A. Broadcaster Public Service Announcements and Other Consumer Education Requirements

4. The Letter suggests that the Commission consider using its regulatory authority to “require television broadcasters to air periodic Start Printed Page 46015public service announcements and a rolling scroll about the digital transition.”

5. We propose to require television broadcast licensees to conduct on-air consumer education efforts. Such on-air efforts, we believe, are the most effective and efficient way to reach over-the-air television viewers about the coming digital switch-over. What should these announcements include, and when and how often should they run? Should we impose similar requirements on all television broadcast licensees or should there be distinctions made among licensees? Should the Commission produce an announcement or group of announcements to be used by all broadcasters, or simply provide a list of points that must be conveyed in any compliant announcement? What text or images should the rolling scroll include? Would it be constant or intermittent? On what date would it begin to run, and during which hours would it be required? Would the on-air education requirements increase as the transition date approaches? How would we track the effectiveness of the outreach efforts? Should broadcasters be required to formally assess and report on consumer awareness and preparedness, particularly in certain communities? If so, which communities warrant special attention? Should there be some mechanism for making adjustments in our requirements to reflect these ongoing assessments? Should we adopt certification requirements to ensure that broadcasters are complying? Would forfeitures for noncompliance be appropriate in this area? If so, how would they be calculated?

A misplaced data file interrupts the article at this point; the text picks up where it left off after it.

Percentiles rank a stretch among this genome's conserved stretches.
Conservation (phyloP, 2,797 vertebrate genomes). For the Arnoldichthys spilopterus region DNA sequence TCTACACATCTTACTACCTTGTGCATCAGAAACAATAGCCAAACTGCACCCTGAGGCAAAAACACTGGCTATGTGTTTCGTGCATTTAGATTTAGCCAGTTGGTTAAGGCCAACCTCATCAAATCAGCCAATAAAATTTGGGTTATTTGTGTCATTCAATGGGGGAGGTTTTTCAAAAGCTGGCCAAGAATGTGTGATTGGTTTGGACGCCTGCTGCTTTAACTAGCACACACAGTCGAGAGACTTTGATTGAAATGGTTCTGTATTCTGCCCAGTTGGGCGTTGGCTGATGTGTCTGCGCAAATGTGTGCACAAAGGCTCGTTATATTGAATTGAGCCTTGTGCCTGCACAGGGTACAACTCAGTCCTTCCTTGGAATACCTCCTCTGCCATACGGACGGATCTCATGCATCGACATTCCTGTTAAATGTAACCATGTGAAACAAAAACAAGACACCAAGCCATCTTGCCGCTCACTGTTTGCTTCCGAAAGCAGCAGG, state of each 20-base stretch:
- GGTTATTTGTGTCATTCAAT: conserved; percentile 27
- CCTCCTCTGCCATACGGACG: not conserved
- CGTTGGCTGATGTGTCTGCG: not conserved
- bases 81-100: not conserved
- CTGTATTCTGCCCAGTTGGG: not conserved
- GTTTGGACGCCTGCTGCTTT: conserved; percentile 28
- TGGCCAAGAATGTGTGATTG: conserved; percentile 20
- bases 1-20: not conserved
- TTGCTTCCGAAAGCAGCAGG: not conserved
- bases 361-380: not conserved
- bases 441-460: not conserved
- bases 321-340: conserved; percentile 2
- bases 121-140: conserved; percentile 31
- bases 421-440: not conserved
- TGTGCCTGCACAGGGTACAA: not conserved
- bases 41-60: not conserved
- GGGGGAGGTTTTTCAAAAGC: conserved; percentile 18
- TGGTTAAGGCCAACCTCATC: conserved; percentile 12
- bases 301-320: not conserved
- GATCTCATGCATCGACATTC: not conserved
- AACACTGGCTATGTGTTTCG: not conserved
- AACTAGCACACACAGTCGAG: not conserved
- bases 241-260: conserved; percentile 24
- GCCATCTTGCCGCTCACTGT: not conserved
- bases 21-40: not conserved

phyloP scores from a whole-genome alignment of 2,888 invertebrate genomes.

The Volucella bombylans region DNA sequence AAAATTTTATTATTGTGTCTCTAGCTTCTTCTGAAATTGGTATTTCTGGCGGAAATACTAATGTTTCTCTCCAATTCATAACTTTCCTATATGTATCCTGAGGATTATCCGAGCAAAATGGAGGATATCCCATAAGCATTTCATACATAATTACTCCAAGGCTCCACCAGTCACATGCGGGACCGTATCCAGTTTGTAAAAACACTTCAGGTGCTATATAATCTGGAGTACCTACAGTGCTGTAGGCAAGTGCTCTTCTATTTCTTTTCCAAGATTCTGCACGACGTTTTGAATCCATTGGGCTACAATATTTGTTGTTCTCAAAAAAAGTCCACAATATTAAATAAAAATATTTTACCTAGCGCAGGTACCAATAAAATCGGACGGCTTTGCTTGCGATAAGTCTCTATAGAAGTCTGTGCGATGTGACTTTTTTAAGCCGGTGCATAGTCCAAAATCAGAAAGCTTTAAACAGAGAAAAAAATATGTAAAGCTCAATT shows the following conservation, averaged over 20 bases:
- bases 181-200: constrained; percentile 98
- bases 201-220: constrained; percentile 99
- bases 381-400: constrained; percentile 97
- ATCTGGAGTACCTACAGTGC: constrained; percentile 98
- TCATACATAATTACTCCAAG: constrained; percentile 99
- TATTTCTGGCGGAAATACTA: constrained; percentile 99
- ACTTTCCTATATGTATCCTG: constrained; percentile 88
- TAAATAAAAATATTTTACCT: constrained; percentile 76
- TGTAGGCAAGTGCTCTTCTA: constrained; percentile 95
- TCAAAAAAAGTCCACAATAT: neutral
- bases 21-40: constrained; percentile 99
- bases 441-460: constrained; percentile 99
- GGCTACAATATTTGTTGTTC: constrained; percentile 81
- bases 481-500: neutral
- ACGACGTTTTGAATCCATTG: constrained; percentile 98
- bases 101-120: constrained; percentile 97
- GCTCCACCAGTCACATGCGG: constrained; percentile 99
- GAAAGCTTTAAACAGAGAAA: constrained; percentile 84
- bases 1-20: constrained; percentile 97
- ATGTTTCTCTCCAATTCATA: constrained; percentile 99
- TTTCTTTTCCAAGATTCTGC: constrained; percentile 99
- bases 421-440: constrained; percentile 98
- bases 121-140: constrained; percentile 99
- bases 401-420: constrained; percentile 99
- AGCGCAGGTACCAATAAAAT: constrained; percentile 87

6. We recognize that, even if the proposals discussed herein are successful at increasing consumer awareness of the February 17, 2009 deadline, many consumers will need additional assistance in preparing themselves for that date. For instance, consumers may have specific questions about the adequacy of their existing antenna or how to install a converter box when they get it home. We seek comment on what steps the Commission or industry can and should take to ensure that consumers have access to the information and assistance they need. This could include, for instance, the establishment or further development of a dedicated consumer help-line or other targeted assistance.

B. Broadcaster Consumer Education Reporting

7. The Letter suggests that the Commission consider requiring “broadcast licensees and permittees to report, every 90 days, their consumer education efforts, including the time, frequency, and content of public service announcements aired by each station in a market, with civil penalties for noncompliance.”